Landmark “Pathway to Recovery” For Skagit River Chinook Completed

LA CONNER (June 14, 2005) — After more than a decade of hard work, a groundbreaking recovery plan for Skagit river chinook salmon was completed on Friday.

“The plan is a pathway to recovery for wild chinook salmon,” said Lorraine Loomis, fisheries manager with the Swinomish Tribe. “We will not rest until we have achieved our recovery goals, and this is a huge step toward bringing back healthy wild salmon runs.”

The Skagit Chinook Recovery Plan has a wide array of stakeholders, and it already has the endorsement of three: the Swinomish Indian Tribal Community, the Sauk-Suiattle Indian Tribe and the Washington Department of Fish and Wildlife (WDFW). The tribes worked in close collaboration with WDFW to ensure that the strongest possible plan would be developed.

“For the past 11 years, we’ve been gathering the best scientific information available,” said Lawrence Joseph, natural resources director for the Sauk-Suiattle Indian Tribe. “We’ve incorporated insights from many different sources to develop this document, which offers real solutions to the salmon recovery puzzle.”

One of the plan’s strengths, tribal officials say, is that it calls for specific action steps rather than simply publishing a list of abstract principles.

“The plan outlines a comprehensive strategy for boosting salmon populations and supports that strategy with data specifically tailored to our region,” said Steve Hinton, director of restoration with the Skagit River System Cooperative. “It doesn’t just offer recommendations: it shows precisely what science backs up those recommendations and why.”

The Skagit River System Cooperative (SRSC) is the natural resource arm of the Swinomish and Sauk-Suiattle tribes.

Jeff Koenings, Director of the Washington Department of Fish and Wildlife (WDFW), said the Skagit River is the keystone to salmon recovery for Puget Sound.

“The Skagit watershed is home to six of the 22 Puget Sound chinook stocks that are protected by the federal Endangered Species Act. There cannot be a long-lasting, meaningful recovery of Puget Sound chinook without healthy populations of Skagit River chinook.”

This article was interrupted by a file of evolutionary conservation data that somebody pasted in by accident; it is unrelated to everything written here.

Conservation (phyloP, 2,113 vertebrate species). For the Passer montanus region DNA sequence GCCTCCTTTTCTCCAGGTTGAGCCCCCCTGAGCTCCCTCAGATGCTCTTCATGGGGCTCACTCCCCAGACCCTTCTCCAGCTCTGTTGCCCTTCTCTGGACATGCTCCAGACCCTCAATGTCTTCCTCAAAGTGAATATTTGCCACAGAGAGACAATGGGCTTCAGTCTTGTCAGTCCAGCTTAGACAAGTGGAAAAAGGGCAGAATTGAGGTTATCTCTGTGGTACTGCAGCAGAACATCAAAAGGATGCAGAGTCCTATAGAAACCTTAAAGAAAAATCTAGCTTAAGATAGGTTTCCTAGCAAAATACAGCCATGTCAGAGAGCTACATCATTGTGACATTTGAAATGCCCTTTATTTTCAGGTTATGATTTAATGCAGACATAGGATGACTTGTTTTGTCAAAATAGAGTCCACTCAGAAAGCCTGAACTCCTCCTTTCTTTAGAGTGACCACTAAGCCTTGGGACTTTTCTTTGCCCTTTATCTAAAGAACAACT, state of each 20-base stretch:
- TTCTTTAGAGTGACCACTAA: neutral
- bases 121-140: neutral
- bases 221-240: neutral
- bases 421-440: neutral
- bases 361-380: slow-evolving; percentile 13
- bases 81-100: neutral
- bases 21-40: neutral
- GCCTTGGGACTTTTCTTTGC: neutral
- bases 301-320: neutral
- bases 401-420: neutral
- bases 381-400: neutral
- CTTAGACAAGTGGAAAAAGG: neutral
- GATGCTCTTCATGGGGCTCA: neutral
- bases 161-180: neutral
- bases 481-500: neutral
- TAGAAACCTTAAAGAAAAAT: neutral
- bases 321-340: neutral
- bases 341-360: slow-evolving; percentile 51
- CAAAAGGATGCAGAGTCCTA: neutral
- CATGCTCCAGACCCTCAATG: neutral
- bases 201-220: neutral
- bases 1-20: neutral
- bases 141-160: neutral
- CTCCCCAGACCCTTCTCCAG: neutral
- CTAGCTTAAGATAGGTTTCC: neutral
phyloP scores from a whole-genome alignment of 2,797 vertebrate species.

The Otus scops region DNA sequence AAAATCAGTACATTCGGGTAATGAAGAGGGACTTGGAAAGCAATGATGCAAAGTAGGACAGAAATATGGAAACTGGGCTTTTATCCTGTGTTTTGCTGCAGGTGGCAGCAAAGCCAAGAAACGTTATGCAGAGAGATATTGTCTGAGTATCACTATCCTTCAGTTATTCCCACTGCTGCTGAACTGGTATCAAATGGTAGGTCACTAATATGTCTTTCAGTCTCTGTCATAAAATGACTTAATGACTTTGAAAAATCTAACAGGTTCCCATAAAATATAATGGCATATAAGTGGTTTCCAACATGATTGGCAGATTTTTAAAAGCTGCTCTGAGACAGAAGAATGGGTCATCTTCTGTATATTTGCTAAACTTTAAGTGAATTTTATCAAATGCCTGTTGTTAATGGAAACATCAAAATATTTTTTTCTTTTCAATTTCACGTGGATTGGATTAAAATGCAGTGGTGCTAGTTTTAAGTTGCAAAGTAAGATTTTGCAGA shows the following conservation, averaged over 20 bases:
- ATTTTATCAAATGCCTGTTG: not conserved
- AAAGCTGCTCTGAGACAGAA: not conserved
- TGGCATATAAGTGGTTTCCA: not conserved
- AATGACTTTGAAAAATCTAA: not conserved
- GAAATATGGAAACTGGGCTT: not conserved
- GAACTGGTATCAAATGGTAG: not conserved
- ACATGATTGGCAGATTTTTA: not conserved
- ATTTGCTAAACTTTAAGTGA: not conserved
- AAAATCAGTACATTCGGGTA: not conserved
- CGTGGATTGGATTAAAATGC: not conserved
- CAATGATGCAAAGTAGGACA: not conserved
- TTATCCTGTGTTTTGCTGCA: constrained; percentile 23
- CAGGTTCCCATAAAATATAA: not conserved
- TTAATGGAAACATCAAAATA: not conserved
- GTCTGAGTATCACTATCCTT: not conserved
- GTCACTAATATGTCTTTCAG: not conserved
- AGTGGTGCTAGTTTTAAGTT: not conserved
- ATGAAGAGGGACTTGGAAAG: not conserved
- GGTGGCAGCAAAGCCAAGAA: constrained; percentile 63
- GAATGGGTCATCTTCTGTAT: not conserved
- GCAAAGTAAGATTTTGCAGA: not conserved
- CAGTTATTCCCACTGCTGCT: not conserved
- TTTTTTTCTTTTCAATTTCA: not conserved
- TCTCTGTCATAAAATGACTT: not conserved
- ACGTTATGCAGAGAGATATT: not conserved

Koenings said that a broad-based, collaborative approach similar to the one which led to completion of the draft Puget Sound Chinook Recovery Plan will now be used to gather public input on the Skagit plan.

“We’re looking forward to expanding the dialogue on salmon recovery even further to ensure that everyone with a stake in protecting and restoring chinook in the Skagit has been heard,” he said. “Options other than those set forth in the draft Skagit Recovery Plan will need to be explored and, if appropriate, incorporated into the final document.”

Public comment on the draft recovery plan is expected to run through the summer and into the fall.

The long and laborious process of plan development began with the Chinook Work Group, a body established in 1994 following a Memorandum of Understanding between the tribes and WDFW.

After Puget Sound spring chinook salmon were listed as “threatened” under the federal Endangered Species Act in 1999, tribal scientists and policymakers added to and re-shaped that group’s work.

More than anything, tribal leaders say, the plan offers an opportunity to move forward toward the shared goal of salmon recovery.

“This is a meticulous examination of how to bring back wild chinook, and it is one road to recovery that we are confident will work,” said Loomis. “We’re open to further dialogue with the public about how to proceed from here. Our aim is to find constructive solutions. We believe this plan does just that.”

The full report will be available for download at the SRSC website, Monday, June 13.

For more information, contact: Larry Wasserman, Skagit River System Cooperative, (360) 466-7250.